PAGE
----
Kansas bill of sale forms are legal documents used most commonly to document the sale of vehicles, boats, firearms, or other personal property. For transfer of ownership to officially take place, the required bill of sale must be filled out accurately and signed by both parties. Some Kansas bills of sale will required notarization before the document is legally binding.
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1. Kansas Vehicle Bill of Sale
The Kansas Department of Revenue Division of Vehicles (KDRDV) requires a bill of sale, which is a legal document that shows the transfer of a vehicle between parties and the amount paid for it, when titling antique vehicles. Kansas permits the transfer of ownership of antique vehicles, which are those vehicles that are 35 years old or more, with a bill of sale. Any other vehicle that is bought or sold by a Kansas resident must submit an assigned title to transfer ownership. Sometimes, bills of sale also are accepted when titling a vehicle bought in a private sale or when determining appropriate sales taxes.
Kansas requires all vehicle documents to be submitted in English.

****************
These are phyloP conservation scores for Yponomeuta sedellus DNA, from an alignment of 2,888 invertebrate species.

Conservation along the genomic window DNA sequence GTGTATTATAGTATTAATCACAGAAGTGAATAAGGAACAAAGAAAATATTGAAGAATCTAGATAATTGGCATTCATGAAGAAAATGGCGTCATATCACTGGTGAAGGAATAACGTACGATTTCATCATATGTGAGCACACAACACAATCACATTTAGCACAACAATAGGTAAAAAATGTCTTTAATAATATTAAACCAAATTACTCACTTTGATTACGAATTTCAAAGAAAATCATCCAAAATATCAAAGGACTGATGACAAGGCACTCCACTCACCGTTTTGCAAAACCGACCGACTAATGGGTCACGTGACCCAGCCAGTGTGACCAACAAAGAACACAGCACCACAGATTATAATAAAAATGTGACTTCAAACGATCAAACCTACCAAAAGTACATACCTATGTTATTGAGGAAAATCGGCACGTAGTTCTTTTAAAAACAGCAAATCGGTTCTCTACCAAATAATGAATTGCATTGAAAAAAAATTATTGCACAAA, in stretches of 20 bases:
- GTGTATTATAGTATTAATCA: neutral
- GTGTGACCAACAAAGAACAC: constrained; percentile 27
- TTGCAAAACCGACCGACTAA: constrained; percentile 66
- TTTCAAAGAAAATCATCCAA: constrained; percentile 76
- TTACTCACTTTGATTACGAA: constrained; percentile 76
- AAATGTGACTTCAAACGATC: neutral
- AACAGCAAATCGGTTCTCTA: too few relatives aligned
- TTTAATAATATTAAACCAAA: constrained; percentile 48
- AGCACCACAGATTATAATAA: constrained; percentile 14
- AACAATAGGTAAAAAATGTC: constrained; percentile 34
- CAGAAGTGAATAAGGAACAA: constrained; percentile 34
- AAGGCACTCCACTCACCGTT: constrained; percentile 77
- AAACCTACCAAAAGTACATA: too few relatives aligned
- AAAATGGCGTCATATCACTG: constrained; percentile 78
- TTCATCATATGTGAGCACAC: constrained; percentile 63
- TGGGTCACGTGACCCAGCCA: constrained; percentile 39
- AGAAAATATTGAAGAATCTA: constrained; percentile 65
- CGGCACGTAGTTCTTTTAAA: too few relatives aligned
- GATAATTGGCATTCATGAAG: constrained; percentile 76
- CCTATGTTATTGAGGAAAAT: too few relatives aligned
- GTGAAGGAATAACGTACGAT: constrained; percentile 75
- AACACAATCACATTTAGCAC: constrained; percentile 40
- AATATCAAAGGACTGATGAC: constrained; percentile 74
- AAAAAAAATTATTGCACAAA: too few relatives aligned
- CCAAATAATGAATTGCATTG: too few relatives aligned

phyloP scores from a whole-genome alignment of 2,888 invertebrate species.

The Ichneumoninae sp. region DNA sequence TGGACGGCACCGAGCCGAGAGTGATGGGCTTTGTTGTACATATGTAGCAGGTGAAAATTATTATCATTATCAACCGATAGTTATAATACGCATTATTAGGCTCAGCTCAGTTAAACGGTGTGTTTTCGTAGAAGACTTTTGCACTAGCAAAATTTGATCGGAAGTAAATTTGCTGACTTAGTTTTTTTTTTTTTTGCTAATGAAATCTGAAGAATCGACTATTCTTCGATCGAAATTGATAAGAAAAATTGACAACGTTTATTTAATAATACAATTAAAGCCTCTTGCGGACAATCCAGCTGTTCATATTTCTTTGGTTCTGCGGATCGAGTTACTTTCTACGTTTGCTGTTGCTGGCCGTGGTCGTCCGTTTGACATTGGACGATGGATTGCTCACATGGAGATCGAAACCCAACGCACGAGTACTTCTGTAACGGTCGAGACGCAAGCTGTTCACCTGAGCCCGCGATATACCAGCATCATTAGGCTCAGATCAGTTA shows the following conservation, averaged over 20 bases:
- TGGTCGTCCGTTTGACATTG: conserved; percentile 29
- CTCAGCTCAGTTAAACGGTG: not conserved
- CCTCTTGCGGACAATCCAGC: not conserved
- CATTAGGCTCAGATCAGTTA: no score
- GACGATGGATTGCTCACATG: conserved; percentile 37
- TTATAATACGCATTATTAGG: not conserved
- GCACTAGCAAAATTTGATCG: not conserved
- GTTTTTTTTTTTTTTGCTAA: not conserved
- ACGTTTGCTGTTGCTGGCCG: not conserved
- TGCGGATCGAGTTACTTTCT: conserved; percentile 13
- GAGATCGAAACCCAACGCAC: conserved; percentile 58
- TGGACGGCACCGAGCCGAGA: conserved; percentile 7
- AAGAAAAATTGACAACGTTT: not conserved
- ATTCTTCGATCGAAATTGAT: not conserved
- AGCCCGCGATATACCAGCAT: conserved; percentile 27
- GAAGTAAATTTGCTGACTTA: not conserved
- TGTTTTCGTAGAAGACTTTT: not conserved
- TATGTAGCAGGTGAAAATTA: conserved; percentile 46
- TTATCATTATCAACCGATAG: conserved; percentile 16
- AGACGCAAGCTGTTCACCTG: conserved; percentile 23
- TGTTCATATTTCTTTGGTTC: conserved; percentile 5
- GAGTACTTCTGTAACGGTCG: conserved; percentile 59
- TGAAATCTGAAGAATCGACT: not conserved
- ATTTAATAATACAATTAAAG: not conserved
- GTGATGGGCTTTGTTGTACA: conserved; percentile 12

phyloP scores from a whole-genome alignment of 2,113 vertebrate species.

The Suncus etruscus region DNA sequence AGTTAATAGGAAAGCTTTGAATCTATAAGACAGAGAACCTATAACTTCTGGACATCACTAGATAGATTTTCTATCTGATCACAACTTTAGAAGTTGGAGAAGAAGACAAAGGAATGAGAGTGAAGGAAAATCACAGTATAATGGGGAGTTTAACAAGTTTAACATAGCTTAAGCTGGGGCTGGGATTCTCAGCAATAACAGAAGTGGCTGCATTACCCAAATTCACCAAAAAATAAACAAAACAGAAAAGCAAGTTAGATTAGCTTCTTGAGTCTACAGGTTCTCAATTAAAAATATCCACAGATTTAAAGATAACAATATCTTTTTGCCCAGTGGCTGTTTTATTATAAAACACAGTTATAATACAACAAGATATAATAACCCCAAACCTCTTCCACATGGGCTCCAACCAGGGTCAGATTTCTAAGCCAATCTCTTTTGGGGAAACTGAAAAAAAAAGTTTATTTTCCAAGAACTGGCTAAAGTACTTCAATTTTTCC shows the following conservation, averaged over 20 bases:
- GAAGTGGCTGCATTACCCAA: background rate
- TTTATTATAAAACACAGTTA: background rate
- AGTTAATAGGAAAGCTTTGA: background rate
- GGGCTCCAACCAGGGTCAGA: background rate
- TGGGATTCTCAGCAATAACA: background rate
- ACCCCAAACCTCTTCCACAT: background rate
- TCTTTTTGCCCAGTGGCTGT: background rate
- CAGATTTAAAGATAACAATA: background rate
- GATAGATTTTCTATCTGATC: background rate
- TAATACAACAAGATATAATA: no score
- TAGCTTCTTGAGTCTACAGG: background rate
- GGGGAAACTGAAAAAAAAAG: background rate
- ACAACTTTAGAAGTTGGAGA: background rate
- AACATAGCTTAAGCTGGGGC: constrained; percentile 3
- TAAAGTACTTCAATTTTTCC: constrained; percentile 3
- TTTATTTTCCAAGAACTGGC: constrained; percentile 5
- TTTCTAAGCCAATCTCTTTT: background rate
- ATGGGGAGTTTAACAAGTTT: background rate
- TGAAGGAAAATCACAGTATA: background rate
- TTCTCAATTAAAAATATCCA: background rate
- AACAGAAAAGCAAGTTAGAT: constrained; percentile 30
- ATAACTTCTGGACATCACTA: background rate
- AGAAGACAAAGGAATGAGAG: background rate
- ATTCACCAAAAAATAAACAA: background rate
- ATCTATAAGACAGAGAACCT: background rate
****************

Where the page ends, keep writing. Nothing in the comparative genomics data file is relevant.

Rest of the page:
When an individual is titling a vehicle with a lien, Kansas requires the notarization of the release of a lien, a lien holder consent from a state lien holder, and the lien holder’s section of the Request and Consent for Kansas Title to be Issued with Lien (TR-42).
In general, Kansas does not require bills of sale, title assignments, and applications to be notarized. However, it has the right to request notarization in “unusual circumstances,” such as if document information is incomplete or questionable.
Even though notarization is not required for all vehicle paperwork, doing so adds authority to a document. A notary is responsible for verifying the identities of the signers and ensuring they understand what they signed.
In isolated sales, as well as damaged or wrecked vehicle sales, the buyer must pay the sales tax on the vehicle to the county treasurer when registering the vehicle. Sales, which are based on the purchasing price of the vehicle, must be made to the county in which the buyer lives. If the selling price is not listed on the vehicle title, a bill of sale must be provided.
Kansas’ director of taxation calculates the tax based on fair market value if the selling price of the vehicle is unknown or the price listed is not representative of the fair market value of the vehicle.
Registering and Titling Vehicles